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Effective civilian relief, reconstruction, and development work can help convince people to support their government against insurgency. Knowing this, insurgents will target such work, threatening both those who perform it and those who benefit from it. Too often, the result is a postponement of efforts to improve government and serve the population until contested territory has been cleared of insurgents. This can lead to excessive reliance on force to defeat insurgents — delaying or even preventing success. A RAND team with combined security and development expertise set out to learn how civilian counterinsurgency (civil COIN) (essential human services, political reform, physical reconstruction, economic development, and indigenous capacity-building) could be conducted more safely in the face of active insurgency, when it can do the most good. The authors propose the following to improve the security of civil COIN under fire: a concept for setting priorities among civil COIN measures; a way to allocate security forces optimally among various civil COIN activities, as well as between them and other COIN security missions (e.g., direct operations against insurgents); new, integrated concepts of operation (ICONOPS) that military and civilian leaders could employ during COIN campaigns to manage risk and produce best results for COIN as a whole; and general requirements for capabilities and corresponding investments to secure civil COIN, derived from ICONOPS.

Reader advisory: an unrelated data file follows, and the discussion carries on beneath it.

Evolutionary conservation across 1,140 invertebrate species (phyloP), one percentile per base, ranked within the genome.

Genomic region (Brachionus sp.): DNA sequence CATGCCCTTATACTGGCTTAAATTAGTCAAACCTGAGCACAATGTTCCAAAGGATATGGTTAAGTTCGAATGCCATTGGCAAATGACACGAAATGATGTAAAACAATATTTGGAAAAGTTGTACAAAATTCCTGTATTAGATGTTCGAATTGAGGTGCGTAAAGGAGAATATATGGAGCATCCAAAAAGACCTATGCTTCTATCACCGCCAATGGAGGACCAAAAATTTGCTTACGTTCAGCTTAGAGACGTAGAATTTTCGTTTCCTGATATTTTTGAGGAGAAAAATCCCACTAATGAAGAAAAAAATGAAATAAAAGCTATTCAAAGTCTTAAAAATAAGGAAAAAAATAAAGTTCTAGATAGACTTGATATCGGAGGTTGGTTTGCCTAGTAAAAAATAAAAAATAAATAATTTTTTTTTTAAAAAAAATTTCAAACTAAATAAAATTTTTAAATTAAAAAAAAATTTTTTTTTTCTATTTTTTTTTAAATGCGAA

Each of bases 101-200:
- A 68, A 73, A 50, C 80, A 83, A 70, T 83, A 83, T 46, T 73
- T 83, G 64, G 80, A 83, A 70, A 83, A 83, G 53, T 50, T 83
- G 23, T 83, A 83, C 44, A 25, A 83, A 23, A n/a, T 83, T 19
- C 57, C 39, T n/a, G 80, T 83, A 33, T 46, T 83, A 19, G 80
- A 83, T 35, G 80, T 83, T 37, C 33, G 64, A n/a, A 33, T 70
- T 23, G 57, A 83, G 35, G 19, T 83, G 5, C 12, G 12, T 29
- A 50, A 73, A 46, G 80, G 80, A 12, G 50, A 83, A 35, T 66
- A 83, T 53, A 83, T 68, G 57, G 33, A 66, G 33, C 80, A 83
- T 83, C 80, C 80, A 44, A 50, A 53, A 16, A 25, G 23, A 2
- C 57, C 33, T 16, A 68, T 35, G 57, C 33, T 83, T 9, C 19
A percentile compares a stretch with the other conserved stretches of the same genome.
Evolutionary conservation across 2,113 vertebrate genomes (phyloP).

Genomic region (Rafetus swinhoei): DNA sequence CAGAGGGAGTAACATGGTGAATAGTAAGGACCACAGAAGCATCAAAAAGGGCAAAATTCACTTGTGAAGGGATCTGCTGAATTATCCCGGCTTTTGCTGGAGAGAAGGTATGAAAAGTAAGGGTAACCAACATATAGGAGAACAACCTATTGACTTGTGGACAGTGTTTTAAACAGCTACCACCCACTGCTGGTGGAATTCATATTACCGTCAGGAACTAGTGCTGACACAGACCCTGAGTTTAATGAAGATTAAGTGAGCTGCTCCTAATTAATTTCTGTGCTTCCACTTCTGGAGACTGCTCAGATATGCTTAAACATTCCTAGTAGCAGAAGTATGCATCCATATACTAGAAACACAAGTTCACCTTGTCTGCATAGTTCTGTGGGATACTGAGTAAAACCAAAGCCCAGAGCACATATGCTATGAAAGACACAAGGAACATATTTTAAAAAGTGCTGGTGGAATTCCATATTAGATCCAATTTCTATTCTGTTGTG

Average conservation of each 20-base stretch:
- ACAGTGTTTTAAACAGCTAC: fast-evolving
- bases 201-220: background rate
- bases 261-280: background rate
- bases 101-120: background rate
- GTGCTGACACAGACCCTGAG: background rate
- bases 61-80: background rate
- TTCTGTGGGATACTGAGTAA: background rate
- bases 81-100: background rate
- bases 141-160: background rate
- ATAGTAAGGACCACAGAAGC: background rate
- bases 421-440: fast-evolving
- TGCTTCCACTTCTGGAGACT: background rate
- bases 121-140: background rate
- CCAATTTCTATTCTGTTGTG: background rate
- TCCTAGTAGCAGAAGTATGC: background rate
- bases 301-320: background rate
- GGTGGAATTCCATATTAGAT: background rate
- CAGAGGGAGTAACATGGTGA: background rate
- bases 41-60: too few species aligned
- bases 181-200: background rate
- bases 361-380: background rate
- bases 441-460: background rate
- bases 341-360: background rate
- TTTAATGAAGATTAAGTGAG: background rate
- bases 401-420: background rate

The research described in this report was prepared for the Office of the Secretary of Defense (OSD). The research was conducted in the RAND National Defense Research Institute, a federally funded research and development center sponsored by the OSD, the Joint Staff, the Unified Combatant Commands, the Department of the Navy, the Marine Corps, the defense agencies, and the defense Intelligence Community.

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